And the last is really around responsibility particularly in our Western culture, we really had the opportunity to focus on our individual rights and individual freedoms. And that's wonderful with those freedoms, and often they've been hard fought for right? So we protect those understandingly, but at the same time, they come with responsibilities to the communities.
Ashley Müller: Would you be able to share with us some of the opportunities that arise as we navigate uncertain times? What can leaders or emerging leaders do, what opportunities are there for them in this time?
Peter Cunningham: Well, I think opportunity is a mindset, right? Even that question and suggests a mindset, just a way of thinking that there are opportunities there to be discovered, not everybody shares that mindset, or not everybody is able to, to think like that, as they increasingly feel pressurised, stress threatened, uncertain, fearful concerned, it becomes harder and harder to even think like that in the first place. So I think from a leadership point of view, it's just up to us to recognise how you even think about opportunities in the first place. Is it something that you're easily able to do and can help others focus on as a way forward? Is it something that you find actually quite difficult to do and you need to lean on others?
Ashley Müller: And what about some of the risks that are involved during this time? I mean, how can we protect ourselves when navigating these uncertain times. Are there risks involved?
Peter Cunningham: Yes, one of the things that I mean, most certainly that I think that we all feel that at the moment, one of the things that I've noticed in what's been talked about and written about public is a need for, for example, the mindfulness movement, the importance of looking after yourself and take care of yourself. And I think that's really important. I also would say that you need to be careful not to get blind-fulness. In other words, this is a difficult time. And many of us are going to be challenged in ways that we may not have experienced before, and there's no hiding from that. So I think with the focus on self care on the focus on the need for us all to be a little bit more tolerant towards each other, there's also a need to recognise that we are going to have to lean into this and meet it and have the courage. Now risk goes hand in hand with courage. We all have different levels of risk tolerance. You know, if we look at how we like to invest for a futures, you'll get a good sense of your risk thresholds by looking at you know, how you approach your retirement investment, so know your own risk thresholds and maybe accept that you're going to have to lean into those a little bit. You're going to have to possibly push back on some of those and take a little bit more risk or accept that it's going to be part of everyday life.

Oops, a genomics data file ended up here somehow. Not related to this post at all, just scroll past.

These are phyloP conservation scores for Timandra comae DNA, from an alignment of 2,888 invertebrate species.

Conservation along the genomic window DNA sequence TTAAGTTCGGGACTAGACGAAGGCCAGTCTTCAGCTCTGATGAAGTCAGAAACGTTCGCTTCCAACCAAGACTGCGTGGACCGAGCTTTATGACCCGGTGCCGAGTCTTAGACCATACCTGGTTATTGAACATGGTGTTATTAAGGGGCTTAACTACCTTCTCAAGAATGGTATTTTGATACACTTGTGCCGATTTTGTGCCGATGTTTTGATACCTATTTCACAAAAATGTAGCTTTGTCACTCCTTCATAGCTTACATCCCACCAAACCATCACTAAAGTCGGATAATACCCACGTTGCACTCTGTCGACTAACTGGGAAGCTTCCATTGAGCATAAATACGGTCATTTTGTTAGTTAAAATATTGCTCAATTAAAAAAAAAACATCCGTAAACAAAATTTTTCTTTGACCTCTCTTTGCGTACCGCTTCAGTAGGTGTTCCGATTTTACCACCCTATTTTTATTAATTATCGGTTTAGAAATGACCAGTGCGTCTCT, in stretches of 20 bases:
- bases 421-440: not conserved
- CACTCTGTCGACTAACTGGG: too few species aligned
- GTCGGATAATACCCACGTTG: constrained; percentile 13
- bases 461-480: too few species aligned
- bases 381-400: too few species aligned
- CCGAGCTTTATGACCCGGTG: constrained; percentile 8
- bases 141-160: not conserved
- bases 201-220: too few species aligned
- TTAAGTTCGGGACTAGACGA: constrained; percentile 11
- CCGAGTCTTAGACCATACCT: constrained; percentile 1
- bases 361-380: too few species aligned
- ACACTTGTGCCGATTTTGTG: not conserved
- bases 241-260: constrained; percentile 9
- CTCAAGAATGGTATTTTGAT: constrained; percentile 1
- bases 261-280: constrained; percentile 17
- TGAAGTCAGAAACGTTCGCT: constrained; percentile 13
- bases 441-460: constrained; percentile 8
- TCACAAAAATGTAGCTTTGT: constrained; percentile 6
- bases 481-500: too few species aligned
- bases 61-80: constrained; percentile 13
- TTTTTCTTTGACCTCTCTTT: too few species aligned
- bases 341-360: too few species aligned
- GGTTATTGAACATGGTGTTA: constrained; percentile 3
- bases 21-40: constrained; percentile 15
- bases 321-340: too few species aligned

Ashley Müller: Peter, my last question to you is around your upcoming “Lead and Influence with Impact Online Course” that is newly launched, please tell us about it. What can we look forward to in this online edition?
Peter Cunningham: It's going to be great. One of the one of the things that has always been a big challenge for us and this has forced us to take some risks ourselves in our work actually. So talk about practicing what you preach,but to run a course, particularly the Lead and Influence Impact course, because it has been so successful. It had required people to come to all be in Geneva. And what I'm really excited about is that this course is now going to be accessible no matter where you are.
How you lead now crates legacy for your people, yourself and the important work that you do. How you act during this extremely challenging period will have a long-lasting impact on those around you. Lead and influence with impact, our highest rated leadership course Is now available online anywhere! Starting 15 May, through 10 virtual workshops and a blended learning approach.
The Geneva Centre for Security Policy in the Center for Creative Leadership brings together some 70 years of experience in leading innovatively in their respective spaces. So we're a resource that combined is like no other place.
This course is not just a unique opportunity to explore concepts of leadership like public speaking or the art of giving feedback or how to influence others, but also to really put into practice those concepts
It is so great that this course is now available no matter where you are. And what that means is that a remarkable group of people is going to come together and learn about practicing leadership from all over the world. I really hope you can join us.